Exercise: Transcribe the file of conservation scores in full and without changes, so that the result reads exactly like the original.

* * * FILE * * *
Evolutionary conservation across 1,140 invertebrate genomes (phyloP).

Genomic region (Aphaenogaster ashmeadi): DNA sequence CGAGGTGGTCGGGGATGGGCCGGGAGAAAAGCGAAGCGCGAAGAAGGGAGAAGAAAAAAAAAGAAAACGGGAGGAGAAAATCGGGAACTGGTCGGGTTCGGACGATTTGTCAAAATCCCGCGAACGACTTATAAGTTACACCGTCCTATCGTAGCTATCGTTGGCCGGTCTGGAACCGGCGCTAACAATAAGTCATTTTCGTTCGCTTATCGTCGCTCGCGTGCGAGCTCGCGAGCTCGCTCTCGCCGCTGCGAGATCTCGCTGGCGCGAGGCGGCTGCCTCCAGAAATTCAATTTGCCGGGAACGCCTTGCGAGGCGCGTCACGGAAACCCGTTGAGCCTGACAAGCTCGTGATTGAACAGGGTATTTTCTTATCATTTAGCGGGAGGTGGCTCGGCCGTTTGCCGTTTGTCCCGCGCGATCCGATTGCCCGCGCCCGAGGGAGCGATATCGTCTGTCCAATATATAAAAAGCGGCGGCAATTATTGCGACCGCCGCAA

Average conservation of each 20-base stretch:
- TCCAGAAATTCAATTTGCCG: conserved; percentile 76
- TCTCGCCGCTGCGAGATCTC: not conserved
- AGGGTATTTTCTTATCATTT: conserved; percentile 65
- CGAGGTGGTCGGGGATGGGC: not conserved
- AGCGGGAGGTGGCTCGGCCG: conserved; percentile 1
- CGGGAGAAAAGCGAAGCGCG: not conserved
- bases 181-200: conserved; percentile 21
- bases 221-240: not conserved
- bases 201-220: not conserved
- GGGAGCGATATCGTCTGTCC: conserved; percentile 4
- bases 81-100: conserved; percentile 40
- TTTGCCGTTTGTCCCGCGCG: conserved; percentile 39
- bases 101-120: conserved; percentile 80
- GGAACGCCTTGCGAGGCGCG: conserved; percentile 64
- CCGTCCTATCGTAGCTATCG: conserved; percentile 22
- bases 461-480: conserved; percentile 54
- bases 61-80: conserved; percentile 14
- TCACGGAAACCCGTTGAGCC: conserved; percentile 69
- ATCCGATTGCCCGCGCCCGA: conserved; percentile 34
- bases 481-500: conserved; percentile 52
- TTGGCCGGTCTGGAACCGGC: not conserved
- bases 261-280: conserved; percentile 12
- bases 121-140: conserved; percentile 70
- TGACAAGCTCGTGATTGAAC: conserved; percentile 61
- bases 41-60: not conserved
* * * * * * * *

Evolutionary conservation across 1,140 invertebrate genomes (phyloP).

Genomic region (Aphaenogaster ashmeadi): DNA sequence CGAGGTGGTCGGGGATGGGCCGGGAGAAAAGCGAAGCGCGAAGAAGGGAGAAGAAAAAAAAAGAAAACGGGAGGAGAAAATCGGGAACTGGTCGGGTTCGGACGATTTGTCAAAATCCCGCGAACGACTTATAAGTTACACCGTCCTATCGTAGCTATCGTTGGCCGGTCTGGAACCGGCGCTAACAATAAGTCATTTTCGTTCGCTTATCGTCGCTCGCGTGCGAGCTCGCGAGCTCGCTCTCGCCGCTGCGAGATCTCGCTGGCGCGAGGCGGCTGCCTCCAGAAATTCAATTTGCCGGGAACGCCTTGCGAGGCGCGTCACGGAAACCCGTTGAGCCTGACAAGCTCGTGATTGAACAGGGTATTTTCTTATCATTTAGCGGGAGGTGGCTCGGCCGTTTGCCGTTTGTCCCGCGCGATCCGATTGCCCGCGCCCGAGGGAGCGATATCGTCTGTCCAATATATAAAAAGCGGCGGCAATTATTGCGACCGCCGCAA

Average conservation of each 20-base stretch:
- TCCAGAAATTCAATTTGCCG: conserved; percentile 76
- TCTCGCCGCTGCGAGATCTC: not conserved
- AGGGTATTTTCTTATCATTT: conserved; percentile 65
- CGAGGTGGTCGGGGATGGGC: not conserved
- AGCGGGAGGTGGCTCGGCCG: conserved; percentile 1
- CGGGAGAAAAGCGAAGCGCG: not conserved
- bases 181-200: conserved; percentile 21
- bases 221-240: not conserved
- bases 201-220: not conserved
- GGGAGCGATATCGTCTGTCC: conserved; percentile 4
- bases 81-100: conserved; percentile 40
- TTTGCCGTTTGTCCCGCGCG: conserved; percentile 39
- bases 101-120: conserved; percentile 80
- GGAACGCCTTGCGAGGCGCG: conserved; percentile 64
- CCGTCCTATCGTAGCTATCG: conserved; percentile 22
- bases 461-480: conserved; percentile 54
- bases 61-80: conserved; percentile 14
- TCACGGAAACCCGTTGAGCC: conserved; percentile 69
- ATCCGATTGCCCGCGCCCGA: conserved; percentile 34
- bases 481-500: conserved; percentile 52
- TTGGCCGGTCTGGAACCGGC: not conserved
- bases 261-280: conserved; percentile 12
- bases 121-140: conserved; percentile 70
- TGACAAGCTCGTGATTGAAC: conserved; percentile 61
- bases 41-60: not conserved